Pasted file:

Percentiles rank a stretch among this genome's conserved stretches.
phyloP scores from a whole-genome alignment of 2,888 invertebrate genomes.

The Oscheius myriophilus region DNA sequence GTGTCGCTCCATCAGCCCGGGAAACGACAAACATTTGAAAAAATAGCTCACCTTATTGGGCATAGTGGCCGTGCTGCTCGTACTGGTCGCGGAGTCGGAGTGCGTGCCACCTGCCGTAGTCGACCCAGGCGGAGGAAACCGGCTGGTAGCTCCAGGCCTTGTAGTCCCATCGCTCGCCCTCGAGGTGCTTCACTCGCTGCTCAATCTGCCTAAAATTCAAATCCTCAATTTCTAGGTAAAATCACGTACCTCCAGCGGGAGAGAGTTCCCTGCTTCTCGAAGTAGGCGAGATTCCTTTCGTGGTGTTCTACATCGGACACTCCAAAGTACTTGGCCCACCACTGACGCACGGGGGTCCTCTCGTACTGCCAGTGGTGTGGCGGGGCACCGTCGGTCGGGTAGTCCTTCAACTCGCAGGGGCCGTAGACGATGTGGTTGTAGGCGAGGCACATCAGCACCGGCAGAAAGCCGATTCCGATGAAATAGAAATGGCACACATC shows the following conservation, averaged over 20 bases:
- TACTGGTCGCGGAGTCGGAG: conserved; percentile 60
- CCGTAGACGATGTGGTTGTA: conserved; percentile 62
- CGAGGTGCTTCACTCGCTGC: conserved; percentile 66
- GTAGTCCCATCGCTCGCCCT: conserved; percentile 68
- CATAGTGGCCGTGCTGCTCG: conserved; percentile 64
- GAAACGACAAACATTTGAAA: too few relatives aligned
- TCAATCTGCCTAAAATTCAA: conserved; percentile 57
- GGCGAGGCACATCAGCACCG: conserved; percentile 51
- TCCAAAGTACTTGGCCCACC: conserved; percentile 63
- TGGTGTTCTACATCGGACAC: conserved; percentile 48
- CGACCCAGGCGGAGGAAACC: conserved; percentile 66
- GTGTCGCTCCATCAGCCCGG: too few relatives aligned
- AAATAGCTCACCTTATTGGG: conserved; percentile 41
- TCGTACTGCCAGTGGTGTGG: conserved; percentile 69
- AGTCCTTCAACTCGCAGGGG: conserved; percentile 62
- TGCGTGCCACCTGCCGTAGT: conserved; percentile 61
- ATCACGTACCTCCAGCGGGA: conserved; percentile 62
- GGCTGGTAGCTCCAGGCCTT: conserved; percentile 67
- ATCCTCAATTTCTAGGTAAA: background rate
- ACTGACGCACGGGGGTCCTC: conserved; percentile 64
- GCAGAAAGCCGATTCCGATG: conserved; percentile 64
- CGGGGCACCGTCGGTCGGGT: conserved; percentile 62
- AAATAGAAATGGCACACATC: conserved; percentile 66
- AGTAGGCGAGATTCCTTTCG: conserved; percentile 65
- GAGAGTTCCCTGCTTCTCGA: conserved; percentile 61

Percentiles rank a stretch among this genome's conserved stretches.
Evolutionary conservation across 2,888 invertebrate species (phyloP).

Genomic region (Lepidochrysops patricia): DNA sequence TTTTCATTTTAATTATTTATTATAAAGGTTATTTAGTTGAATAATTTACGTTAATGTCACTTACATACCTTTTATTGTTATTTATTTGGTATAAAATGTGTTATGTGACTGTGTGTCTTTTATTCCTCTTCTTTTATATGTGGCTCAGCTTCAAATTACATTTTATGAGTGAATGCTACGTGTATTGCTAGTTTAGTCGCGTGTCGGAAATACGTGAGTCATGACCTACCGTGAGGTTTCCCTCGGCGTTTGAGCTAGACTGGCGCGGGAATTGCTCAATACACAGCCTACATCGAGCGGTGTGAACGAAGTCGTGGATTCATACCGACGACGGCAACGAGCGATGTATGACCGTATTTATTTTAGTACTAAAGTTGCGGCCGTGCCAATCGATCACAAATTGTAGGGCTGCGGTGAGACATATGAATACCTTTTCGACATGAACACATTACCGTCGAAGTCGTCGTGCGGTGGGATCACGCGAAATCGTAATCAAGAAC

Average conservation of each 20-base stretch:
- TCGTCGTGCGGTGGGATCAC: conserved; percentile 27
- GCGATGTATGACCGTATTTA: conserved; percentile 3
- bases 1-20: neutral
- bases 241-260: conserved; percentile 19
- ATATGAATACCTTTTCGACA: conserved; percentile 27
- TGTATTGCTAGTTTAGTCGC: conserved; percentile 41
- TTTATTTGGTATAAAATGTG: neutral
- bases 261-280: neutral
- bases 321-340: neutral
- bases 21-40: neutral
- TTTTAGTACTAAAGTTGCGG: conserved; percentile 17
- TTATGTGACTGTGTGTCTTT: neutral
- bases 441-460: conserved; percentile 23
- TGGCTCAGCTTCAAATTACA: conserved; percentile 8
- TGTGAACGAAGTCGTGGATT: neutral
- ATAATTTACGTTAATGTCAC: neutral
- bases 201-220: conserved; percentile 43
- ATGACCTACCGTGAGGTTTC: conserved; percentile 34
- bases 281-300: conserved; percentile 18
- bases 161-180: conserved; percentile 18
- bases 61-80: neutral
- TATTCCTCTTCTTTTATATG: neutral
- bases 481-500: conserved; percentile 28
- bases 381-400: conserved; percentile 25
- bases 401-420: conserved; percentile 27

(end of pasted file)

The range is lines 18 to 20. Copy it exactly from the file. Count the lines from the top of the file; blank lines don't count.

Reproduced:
- AGTCCTTCAACTCGCAGGGG: conserved; percentile 62
- TGCGTGCCACCTGCCGTAGT: conserved; percentile 61
- ATCACGTACCTCCAGCGGGA: conserved; percentile 62